World Civ. 1
The man without the myth, a Review of: Alexander the Great and his Empire
Pierre Briant is a well-known and seasoned historian, who has filled the post of Professor of History and Civilizations of the Achaemenid World and the Empire of Alexander the Great at the College of France while continually presenting the historical literature community with works - often of mixed-reception by fellow historians - that date as far back as 1973. “Alexander the Great and his Empire” (circa 192 pages) is one of his more prominent contributions to historiography that has since its conception in 1974 been altered and revised roughly five times. While its namesake is that of the famous Roman conqueror, its agenda falls more so in line with placing Alexander’s conquest in the context of history of that period and in doing so analyzing the mass effect this process had and the resultant behavior of those involved. Through its inclusion Briants sets the stage for deeper and larger questions, stemming from “a territory that is very poorly sign-posted,”(Briant, p.24) such as: “the origins of the conquest and Alexander’s aims; the nature and relative importance of various forms of resistance encounter; the organization of the conquered territories; and relations between conquerors and conquered.” (Briant, Foreword XI) He seeks to qualify based on these general areas of focus and distinguish between the general biases historians uphold in continuance of the ancient writers own somewhat glorified and overly personalized depictions of his expedition, as well as present arguments and ideas that have been popularly overlooked or disfavored despite their legitimacy.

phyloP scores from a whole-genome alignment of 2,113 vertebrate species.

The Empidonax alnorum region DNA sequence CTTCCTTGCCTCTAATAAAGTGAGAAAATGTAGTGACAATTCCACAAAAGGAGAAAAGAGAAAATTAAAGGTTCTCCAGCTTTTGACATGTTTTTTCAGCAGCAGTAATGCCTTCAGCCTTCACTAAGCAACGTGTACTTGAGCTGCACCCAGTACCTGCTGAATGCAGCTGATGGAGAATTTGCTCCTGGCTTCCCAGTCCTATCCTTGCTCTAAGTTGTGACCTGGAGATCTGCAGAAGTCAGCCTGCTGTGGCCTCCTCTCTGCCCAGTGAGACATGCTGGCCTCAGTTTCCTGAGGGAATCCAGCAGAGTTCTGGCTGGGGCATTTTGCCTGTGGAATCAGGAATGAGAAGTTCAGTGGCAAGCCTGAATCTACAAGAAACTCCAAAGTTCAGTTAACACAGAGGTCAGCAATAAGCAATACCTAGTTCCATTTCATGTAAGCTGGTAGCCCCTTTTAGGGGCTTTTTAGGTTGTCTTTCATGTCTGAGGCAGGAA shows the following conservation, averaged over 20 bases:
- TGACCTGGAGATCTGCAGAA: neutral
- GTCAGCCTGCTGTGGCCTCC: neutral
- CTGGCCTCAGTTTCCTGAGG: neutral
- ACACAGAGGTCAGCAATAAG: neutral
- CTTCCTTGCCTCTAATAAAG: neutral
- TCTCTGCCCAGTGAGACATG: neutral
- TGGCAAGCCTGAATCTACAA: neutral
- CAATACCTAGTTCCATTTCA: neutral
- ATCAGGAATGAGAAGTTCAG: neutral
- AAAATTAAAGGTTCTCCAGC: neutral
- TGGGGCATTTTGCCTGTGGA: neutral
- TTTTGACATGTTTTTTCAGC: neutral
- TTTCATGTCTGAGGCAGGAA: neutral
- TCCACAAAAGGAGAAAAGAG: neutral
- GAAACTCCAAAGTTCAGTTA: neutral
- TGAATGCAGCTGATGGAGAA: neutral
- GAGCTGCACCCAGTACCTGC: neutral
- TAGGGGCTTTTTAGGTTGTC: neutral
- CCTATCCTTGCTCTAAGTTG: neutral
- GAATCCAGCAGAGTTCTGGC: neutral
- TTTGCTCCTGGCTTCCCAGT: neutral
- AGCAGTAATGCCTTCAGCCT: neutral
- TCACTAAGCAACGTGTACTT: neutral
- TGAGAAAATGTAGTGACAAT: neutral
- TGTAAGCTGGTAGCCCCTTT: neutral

Briant begins his rectifying mission with a chronologically ordered overview of Alexander the Great’s military conquest. This expedited, shallow coverage of his campaigning addresses two battles with the Persians - two victories - that though indecisive, served to further his...
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